Evidence-Based Policy: Why Research is Important for SR&ED
As we’ve discussed previously, the SR&ED program is complex and can seem enormous. One of the components of this broad conversation on research and development tax credits is what has been published in academic journals. These works do not necessarily relate only to the Canadian SR&ED program, but scientific research tax credits worldwide.
Evidence-based policy-making is defined by the Government of Canada as:
…an approach that levers the best available objective evidence from research to identify and understand issues so that policies can be crafted by decision makers that will deliver desired outcomes effectively, with a minimal margin of error and reduced risk of unintended consequences.1
In short, it’s in everyone’s best interests that government institutions, such as the Canada Revenue Agency and the Treasury Board, have the best possible information from which to make their decisions. This information can come from a variety of sources:
- Think tanks and other interest groups
- Internal government studies
- Academic journals and conferences
For example, of academic research influencing policy, take the Muller Report. When the Minister of National Revenue hired Paul Daniel Muller to review the SR&ED program, the final report (dated November 30, 2009) cited more than 100 academic journal articles and conference papers, with Canadian and International studies on the effects and administration of indirect research funding.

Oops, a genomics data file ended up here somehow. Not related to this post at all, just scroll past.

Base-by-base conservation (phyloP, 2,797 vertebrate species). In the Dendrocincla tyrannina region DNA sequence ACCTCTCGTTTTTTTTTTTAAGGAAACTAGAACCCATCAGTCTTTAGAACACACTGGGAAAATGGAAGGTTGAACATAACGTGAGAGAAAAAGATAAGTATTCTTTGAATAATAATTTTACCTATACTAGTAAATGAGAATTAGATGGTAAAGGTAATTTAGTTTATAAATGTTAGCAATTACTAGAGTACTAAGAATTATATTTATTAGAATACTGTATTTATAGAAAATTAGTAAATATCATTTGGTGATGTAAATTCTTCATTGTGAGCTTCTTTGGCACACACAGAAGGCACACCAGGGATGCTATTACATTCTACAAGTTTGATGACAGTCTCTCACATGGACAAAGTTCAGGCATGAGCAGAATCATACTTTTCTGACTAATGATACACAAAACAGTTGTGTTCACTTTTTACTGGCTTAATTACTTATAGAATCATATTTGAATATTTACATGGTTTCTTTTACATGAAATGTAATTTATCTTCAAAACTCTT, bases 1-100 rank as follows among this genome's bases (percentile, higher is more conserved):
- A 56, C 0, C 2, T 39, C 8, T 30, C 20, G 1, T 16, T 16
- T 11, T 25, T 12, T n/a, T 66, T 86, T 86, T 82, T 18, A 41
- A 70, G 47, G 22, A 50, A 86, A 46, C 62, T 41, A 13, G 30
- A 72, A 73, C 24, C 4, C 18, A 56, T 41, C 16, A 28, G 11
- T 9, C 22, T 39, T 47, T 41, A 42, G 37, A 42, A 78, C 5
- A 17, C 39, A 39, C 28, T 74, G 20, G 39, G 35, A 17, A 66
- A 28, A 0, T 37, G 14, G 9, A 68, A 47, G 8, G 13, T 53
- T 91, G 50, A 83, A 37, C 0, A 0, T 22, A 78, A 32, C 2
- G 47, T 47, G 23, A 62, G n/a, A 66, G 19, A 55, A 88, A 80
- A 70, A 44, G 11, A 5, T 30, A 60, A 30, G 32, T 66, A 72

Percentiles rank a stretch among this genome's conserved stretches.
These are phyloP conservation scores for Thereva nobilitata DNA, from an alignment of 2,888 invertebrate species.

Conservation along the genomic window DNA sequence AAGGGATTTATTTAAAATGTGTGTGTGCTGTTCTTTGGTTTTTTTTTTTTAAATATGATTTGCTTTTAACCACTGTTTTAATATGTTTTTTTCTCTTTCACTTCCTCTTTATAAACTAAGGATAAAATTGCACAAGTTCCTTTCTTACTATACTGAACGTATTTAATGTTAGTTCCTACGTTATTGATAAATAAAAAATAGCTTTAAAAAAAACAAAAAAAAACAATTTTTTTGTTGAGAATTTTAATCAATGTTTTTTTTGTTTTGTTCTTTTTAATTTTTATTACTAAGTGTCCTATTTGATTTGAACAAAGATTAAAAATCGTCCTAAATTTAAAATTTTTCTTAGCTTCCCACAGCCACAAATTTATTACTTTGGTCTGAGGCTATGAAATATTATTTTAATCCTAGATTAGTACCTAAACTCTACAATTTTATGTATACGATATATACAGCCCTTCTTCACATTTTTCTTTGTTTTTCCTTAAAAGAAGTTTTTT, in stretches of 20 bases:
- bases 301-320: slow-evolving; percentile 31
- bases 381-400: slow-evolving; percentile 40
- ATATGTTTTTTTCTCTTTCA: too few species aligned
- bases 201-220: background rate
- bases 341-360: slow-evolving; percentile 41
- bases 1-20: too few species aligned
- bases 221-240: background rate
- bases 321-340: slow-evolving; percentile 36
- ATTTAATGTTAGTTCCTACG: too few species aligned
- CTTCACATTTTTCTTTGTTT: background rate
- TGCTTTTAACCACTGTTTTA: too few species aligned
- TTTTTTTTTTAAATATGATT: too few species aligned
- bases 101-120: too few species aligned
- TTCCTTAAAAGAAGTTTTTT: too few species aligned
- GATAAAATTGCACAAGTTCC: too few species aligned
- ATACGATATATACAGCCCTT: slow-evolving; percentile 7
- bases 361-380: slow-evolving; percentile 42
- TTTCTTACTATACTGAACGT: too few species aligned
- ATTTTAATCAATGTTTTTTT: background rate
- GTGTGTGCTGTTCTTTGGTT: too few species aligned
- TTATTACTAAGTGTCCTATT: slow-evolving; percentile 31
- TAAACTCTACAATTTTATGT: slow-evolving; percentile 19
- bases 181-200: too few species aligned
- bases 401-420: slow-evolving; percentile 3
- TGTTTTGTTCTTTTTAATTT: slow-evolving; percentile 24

What is peer-review and why does it matter?
As you may have noticed, there are a good deal of competing interests with respect to government funding programs. The debate often revolves around attempting to determine the best way to distribute funds to best support research. Some argue in favour of indirect funding (tax credits, such as the SR&ED program), and some argue for an increase in direct funding (academic partnership grants, for example), at the expense of indirect funding.
While reading these arguments, you may begin to notice a trend–groups lobbying for a particular method of funding to benefit from that funding program. This is not some grand conspiracy, it is entirely natural–competing ideas and interests vie for influence, and it is the government’s job to weigh their arguments and determine the best course of action for Canada as a whole.
This, however, leaves us with a question: If everyone has an angle, where do you find unbiased, accurate, information from which to form opinions? Enter peer review.
Peer review is an academic system by which each paper submitted to a journal must be reviewed by a team of experts in the field before it can be published. The team evaluates the researchers’ methodology, be it economic, statistical, or historic. Only papers that have been determined to use an adequate amount of academic rigour are accepted into the academic world.
No system is perfect, but reading peer-reviewed papers increases the likelihood that what you are reading comes from a place of facts, not agendas.
Becoming an Informed SR&ED Advocate By Reviewing Academic Research on the SR&ED program
Reading up on the history, economics, and statistics of indirect research funding programs can help you be a more informed advocate of the program. On occasion, the press, for example, has disparaged the program. It is useful to have academically rigorous research on your side to show the benefits of SR&ED.
Do you take an academic interest in SR&ED?
- Policy Horizons Canada, The Case for Evidence-Based Policy. Accessed from http://www.horizons.gc.ca/eng/content/case-evidence-based-policy on December 12, 2016. ↩